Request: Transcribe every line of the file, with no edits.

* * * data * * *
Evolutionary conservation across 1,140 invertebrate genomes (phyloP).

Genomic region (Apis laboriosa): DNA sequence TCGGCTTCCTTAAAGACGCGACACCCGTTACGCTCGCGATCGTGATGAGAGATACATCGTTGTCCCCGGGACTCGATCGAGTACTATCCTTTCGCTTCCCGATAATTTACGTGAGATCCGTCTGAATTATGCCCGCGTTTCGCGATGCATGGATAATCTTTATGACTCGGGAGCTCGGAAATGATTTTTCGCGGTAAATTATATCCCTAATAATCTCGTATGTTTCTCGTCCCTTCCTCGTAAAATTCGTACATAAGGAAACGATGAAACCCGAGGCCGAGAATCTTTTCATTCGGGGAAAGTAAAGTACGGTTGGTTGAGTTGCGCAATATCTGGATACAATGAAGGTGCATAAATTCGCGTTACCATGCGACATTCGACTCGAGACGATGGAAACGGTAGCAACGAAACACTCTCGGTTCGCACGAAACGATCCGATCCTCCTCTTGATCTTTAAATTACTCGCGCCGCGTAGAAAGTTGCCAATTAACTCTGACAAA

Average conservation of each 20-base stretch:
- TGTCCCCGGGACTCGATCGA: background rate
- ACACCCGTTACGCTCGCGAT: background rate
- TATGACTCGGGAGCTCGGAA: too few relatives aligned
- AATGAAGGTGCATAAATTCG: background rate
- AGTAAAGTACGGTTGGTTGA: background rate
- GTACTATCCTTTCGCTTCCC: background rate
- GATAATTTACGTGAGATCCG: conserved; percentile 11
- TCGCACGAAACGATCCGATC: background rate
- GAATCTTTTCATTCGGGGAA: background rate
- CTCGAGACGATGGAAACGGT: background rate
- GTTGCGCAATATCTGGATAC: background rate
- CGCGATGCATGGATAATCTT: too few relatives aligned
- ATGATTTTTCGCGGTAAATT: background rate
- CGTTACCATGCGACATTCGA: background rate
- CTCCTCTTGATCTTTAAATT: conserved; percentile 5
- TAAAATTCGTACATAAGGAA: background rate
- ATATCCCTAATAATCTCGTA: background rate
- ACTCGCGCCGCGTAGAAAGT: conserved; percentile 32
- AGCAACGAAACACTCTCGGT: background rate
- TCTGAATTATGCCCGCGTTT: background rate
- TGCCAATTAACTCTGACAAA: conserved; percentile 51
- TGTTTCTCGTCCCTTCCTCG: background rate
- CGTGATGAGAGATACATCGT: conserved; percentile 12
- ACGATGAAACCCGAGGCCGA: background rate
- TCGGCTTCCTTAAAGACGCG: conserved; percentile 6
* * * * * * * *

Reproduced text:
Evolutionary conservation across 1,140 invertebrate genomes (phyloP).

Genomic region (Apis laboriosa): DNA sequence TCGGCTTCCTTAAAGACGCGACACCCGTTACGCTCGCGATCGTGATGAGAGATACATCGTTGTCCCCGGGACTCGATCGAGTACTATCCTTTCGCTTCCCGATAATTTACGTGAGATCCGTCTGAATTATGCCCGCGTTTCGCGATGCATGGATAATCTTTATGACTCGGGAGCTCGGAAATGATTTTTCGCGGTAAATTATATCCCTAATAATCTCGTATGTTTCTCGTCCCTTCCTCGTAAAATTCGTACATAAGGAAACGATGAAACCCGAGGCCGAGAATCTTTTCATTCGGGGAAAGTAAAGTACGGTTGGTTGAGTTGCGCAATATCTGGATACAATGAAGGTGCATAAATTCGCGTTACCATGCGACATTCGACTCGAGACGATGGAAACGGTAGCAACGAAACACTCTCGGTTCGCACGAAACGATCCGATCCTCCTCTTGATCTTTAAATTACTCGCGCCGCGTAGAAAGTTGCCAATTAACTCTGACAAA

Average conservation of each 20-base stretch:
- TGTCCCCGGGACTCGATCGA: background rate
- ACACCCGTTACGCTCGCGAT: background rate
- TATGACTCGGGAGCTCGGAA: too few relatives aligned
- AATGAAGGTGCATAAATTCG: background rate
- AGTAAAGTACGGTTGGTTGA: background rate
- GTACTATCCTTTCGCTTCCC: background rate
- GATAATTTACGTGAGATCCG: conserved; percentile 11
- TCGCACGAAACGATCCGATC: background rate
- GAATCTTTTCATTCGGGGAA: background rate
- CTCGAGACGATGGAAACGGT: background rate
- GTTGCGCAATATCTGGATAC: background rate
- CGCGATGCATGGATAATCTT: too few relatives aligned
- ATGATTTTTCGCGGTAAATT: background rate
- CGTTACCATGCGACATTCGA: background rate
- CTCCTCTTGATCTTTAAATT: conserved; percentile 5
- TAAAATTCGTACATAAGGAA: background rate
- ATATCCCTAATAATCTCGTA: background rate
- ACTCGCGCCGCGTAGAAAGT: conserved; percentile 32
- AGCAACGAAACACTCTCGGT: background rate
- TCTGAATTATGCCCGCGTTT: background rate
- TGCCAATTAACTCTGACAAA: conserved; percentile 51
- TGTTTCTCGTCCCTTCCTCG: background rate
- CGTGATGAGAGATACATCGT: conserved; percentile 12
- ACGATGAAACCCGAGGCCGA: background rate
- TCGGCTTCCTTAAAGACGCG: conserved; percentile 6